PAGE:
Monday, 28 September 2015

Surely you can't have a wedding with 120 guests for £4,000!

In case you haven't heard (although I'm sure you all have by now!), I got married in May. It's been a big reason why I've been so quiet on the blog this year. The engagement was short, which I am very glad about for many reasons. One side effect of this was that it took a lot of time and energy, both physical and emotional. That plus a very intense month at work straight afterwards has meant that I've been unusually tired. Whenever I recover a bit of energy I try to do all the things, leading to me getting tired again. I'm trying to use the last quarter of this year to break that cycle, be kind to myself and realise that sometimes plans and ambitions need to be postponed for the greater good. A clear sign that I need to be kinder to myself is that I've been ill twice this year with colds. I'm lucky enough to have a very good immune system, so getting ill at all is an unusual occurrence.

We had a relatively inexpensive wedding, although spending £4,000 on one day was a fair bit of money for the two of us! I thought I'd write this post because not only did we only spend that much, but we did it while having nearly 120 guests. Pretty much any blog post or wedding article about spending less on your wedding was all about how you absolutely have to cut the guest list. Those who didn't have to cut their list down usually had a reception venue they could use for free or for a very low cost. Our initial guest list was just over 200, we cut it down to around 150, but that was essentially as far as we were willing to go.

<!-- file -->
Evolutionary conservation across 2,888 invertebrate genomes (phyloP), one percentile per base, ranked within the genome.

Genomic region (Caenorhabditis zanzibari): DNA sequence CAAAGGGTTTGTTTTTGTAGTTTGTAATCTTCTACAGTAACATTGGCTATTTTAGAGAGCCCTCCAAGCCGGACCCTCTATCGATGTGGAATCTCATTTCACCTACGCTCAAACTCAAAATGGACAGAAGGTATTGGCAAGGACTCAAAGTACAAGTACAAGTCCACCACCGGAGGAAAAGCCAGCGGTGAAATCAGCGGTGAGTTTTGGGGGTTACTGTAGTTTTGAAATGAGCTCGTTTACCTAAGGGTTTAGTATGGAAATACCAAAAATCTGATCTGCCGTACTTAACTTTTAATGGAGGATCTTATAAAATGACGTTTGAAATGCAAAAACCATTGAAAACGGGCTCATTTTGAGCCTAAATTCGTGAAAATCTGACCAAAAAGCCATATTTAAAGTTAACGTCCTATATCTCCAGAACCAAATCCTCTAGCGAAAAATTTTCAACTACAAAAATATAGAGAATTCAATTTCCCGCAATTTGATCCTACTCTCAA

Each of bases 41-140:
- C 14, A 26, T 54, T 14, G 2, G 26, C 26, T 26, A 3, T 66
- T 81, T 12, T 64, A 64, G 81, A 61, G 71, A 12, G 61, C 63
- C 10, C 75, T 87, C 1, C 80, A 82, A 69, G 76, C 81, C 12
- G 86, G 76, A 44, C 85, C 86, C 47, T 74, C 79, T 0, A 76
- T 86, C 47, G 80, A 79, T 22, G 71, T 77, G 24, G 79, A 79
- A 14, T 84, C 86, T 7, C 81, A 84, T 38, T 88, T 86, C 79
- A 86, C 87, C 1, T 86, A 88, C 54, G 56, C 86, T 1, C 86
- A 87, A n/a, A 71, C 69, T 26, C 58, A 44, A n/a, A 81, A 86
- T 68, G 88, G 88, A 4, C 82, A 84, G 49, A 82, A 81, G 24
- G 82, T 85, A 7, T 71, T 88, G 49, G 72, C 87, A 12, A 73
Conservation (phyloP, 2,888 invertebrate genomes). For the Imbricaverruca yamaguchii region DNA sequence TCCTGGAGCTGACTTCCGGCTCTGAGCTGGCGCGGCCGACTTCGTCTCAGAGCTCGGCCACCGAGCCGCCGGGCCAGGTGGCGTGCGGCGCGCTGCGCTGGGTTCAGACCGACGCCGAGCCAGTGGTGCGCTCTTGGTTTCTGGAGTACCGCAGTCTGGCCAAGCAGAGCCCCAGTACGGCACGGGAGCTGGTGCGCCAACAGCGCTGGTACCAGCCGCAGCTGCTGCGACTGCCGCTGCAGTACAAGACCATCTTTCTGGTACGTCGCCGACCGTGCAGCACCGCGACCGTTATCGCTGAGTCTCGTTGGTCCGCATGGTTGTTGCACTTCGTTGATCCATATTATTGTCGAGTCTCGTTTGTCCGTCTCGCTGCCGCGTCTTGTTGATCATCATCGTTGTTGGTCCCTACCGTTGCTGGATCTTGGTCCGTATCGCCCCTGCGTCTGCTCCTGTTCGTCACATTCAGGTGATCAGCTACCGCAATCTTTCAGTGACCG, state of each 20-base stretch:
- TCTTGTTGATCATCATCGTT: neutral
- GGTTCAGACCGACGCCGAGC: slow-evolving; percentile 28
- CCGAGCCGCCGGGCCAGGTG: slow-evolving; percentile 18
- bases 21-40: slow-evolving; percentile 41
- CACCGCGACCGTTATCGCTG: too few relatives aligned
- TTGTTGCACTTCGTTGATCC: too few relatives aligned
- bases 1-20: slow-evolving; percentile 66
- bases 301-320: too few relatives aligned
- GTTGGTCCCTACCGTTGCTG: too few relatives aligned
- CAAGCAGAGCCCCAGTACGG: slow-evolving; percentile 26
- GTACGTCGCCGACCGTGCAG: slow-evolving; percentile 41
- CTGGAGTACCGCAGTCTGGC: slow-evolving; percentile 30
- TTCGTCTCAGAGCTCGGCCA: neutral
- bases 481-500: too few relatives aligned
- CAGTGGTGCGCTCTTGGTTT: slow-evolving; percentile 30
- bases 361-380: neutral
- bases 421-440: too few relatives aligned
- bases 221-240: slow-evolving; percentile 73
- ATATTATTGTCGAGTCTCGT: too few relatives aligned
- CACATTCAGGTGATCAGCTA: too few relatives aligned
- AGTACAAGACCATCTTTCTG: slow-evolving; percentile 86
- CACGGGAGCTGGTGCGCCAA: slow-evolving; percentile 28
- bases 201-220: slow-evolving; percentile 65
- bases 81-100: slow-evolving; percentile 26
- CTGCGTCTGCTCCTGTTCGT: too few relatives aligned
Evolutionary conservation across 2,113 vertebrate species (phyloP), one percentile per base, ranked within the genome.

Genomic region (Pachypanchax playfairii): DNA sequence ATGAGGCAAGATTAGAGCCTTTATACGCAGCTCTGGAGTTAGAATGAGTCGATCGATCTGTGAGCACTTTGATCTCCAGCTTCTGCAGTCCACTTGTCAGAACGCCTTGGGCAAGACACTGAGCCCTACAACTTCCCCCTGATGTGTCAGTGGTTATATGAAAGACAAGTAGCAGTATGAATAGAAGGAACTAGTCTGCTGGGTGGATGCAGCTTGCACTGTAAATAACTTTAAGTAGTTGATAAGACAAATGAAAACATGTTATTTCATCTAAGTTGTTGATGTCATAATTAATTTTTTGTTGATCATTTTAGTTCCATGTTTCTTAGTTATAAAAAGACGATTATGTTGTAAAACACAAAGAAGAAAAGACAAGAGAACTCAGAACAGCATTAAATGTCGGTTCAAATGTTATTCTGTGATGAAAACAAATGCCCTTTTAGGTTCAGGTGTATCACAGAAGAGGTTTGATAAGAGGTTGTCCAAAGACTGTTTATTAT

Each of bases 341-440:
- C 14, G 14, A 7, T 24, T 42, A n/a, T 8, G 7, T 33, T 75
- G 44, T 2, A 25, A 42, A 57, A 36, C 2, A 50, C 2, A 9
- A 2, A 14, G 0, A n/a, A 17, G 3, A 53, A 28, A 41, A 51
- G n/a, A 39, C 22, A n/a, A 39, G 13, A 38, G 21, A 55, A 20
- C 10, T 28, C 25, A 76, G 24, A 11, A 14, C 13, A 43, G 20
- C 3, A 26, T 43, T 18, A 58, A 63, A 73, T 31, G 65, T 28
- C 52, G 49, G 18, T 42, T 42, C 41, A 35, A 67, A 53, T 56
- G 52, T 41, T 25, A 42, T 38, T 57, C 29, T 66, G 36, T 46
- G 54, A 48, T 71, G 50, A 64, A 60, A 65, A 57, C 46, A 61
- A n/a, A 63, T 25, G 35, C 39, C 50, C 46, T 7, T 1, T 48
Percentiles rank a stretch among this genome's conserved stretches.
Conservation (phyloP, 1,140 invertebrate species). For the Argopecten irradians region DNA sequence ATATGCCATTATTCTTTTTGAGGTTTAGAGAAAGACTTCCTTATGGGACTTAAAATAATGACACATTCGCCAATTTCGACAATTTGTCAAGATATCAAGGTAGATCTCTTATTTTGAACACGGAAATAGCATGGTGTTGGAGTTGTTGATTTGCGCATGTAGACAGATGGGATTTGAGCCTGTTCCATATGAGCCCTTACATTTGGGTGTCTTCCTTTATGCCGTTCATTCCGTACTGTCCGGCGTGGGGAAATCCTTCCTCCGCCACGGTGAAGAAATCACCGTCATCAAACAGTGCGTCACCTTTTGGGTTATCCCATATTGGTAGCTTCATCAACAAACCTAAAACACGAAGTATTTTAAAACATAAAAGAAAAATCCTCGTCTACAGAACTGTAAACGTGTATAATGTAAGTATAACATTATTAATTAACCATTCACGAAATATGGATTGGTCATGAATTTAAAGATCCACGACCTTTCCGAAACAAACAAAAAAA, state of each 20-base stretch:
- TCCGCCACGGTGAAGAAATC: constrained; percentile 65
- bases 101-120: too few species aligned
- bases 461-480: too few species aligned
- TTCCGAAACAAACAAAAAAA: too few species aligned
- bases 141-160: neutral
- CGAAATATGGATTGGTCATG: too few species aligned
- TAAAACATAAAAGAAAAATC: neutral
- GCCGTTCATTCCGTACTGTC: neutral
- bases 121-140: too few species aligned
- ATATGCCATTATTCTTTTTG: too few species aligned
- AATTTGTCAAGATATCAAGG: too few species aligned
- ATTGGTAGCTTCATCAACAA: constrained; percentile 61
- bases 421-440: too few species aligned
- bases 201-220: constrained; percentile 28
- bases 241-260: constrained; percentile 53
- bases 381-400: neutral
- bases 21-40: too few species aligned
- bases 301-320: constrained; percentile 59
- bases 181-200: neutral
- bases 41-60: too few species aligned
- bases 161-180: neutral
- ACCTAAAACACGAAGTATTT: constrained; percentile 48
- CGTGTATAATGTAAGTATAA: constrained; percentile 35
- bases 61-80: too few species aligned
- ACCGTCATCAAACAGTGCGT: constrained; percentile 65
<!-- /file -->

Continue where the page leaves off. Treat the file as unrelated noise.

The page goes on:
So how can it be done?

  1. Make a list of the non-negotiables. What do you absolutely need and want on your wedding day. Then get a rough idea of what these will cost. At this point you may discover you can't fit it all into your budget. We had a second list of things we'd like to have at the wedding if we had money left over - some of the non-negotiables might actually fit on this second list. Be realistic. If you absolutely must have your wedding in a castle or stately home, it's not going to come cheap. 
  2. DIY what you can. I made the bouquets, grew the table centrepieces (although I wish I'd grown something else as I think the cornflowers didn't work!), we bought the salads for our hog roast from Waitrose and Marks and Spencers, my Dad DJed using a Spotify playlist, and my parents, uncle and aunt sorted out the drinks for the bar. They then ran it on the night.